Machine learning applications in search algorithms for gravitational waves from compact binary mergers

Abstract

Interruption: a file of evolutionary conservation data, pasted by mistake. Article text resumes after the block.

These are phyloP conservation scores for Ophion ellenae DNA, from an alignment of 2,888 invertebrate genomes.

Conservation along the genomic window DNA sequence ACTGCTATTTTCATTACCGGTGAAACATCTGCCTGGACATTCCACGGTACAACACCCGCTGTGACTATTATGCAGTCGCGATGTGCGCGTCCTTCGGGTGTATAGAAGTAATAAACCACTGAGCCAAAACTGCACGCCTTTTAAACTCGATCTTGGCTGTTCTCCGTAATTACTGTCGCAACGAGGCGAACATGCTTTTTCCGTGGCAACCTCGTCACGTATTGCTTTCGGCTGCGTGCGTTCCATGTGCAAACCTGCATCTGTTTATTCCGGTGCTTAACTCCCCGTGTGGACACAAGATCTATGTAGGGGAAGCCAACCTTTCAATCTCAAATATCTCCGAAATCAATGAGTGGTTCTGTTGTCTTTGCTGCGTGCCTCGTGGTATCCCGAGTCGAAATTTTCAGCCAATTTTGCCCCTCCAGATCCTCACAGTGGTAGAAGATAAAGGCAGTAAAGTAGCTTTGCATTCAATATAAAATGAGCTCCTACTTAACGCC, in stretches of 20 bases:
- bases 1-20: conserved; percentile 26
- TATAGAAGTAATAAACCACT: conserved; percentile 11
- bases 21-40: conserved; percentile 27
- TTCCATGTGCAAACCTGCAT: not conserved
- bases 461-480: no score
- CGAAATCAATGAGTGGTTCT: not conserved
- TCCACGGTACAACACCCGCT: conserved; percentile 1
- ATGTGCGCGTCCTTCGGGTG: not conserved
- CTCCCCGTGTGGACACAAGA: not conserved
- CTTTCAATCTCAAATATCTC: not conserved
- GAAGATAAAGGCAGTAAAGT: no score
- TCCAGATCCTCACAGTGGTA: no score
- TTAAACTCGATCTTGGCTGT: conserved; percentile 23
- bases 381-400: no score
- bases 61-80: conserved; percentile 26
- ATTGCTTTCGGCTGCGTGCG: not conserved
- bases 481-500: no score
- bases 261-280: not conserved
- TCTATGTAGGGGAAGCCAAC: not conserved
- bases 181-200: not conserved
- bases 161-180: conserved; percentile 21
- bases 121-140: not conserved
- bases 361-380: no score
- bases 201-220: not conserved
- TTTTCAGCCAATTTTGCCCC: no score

Gravitational waves from compact binary mergers are now routinely observed by Earth-bound detectors. These observations enable exciting new science, as they have opened a new window to the Universe. However, extracting gravitational-wave signals from the noisy detector data is a challenging problem. The most sensitive search algorithms for compact binary mergers use matched filtering, an algorithm that compares the data with a set of expected template signals. As detectors are upgraded and more sophisticated signal models become available, the number of required templates will increase, which can make some sources computationally prohibitive to search for. The computational cost is of particular concern when low-latency alerts should be issued to maximize the time for electromagnetic follow-up observations. One potential solution to reduce computational requirements that has started to be explored in the last decade is machine learning. However, different proposed deep learning searches target varying parameter spaces and use metrics that are not always comparable to existing literature. Consequently, a clear picture of the capabilities of machine learning searches has been sorely missing. In this thesis, we closely examine the sensitivity of various deep learning gravitational-wave search algorithms and introduce new methods to detect signals from binary black hole and binary neutron star mergers at previously untested statistical confidence levels. By using the sensitive distance as our core metric, we allow for a direct comparison of our algorithms to state-of-the-art search pipelines. As part of this thesis, we organized a global mock data challenge to create a benchmark for machine learning search algorithms targeting compact binaries. This way, the tools developed in this thesis are made available to the greater community by publishing them as open source software. Our studies show that, depending on the parameter space, deep learning gravitational-wave search algorithms are already competitive with current production search pipelines. We also find that strategies developed for traditional searches can be effectively adapted to their machine learning counterparts. In regions where matched filtering becomes computationally expensive, available deep learning algorithms are also limited in their capability. We find reduced sensitivity to long duration signals compared to the excellent results for short-duration binary black hole signals

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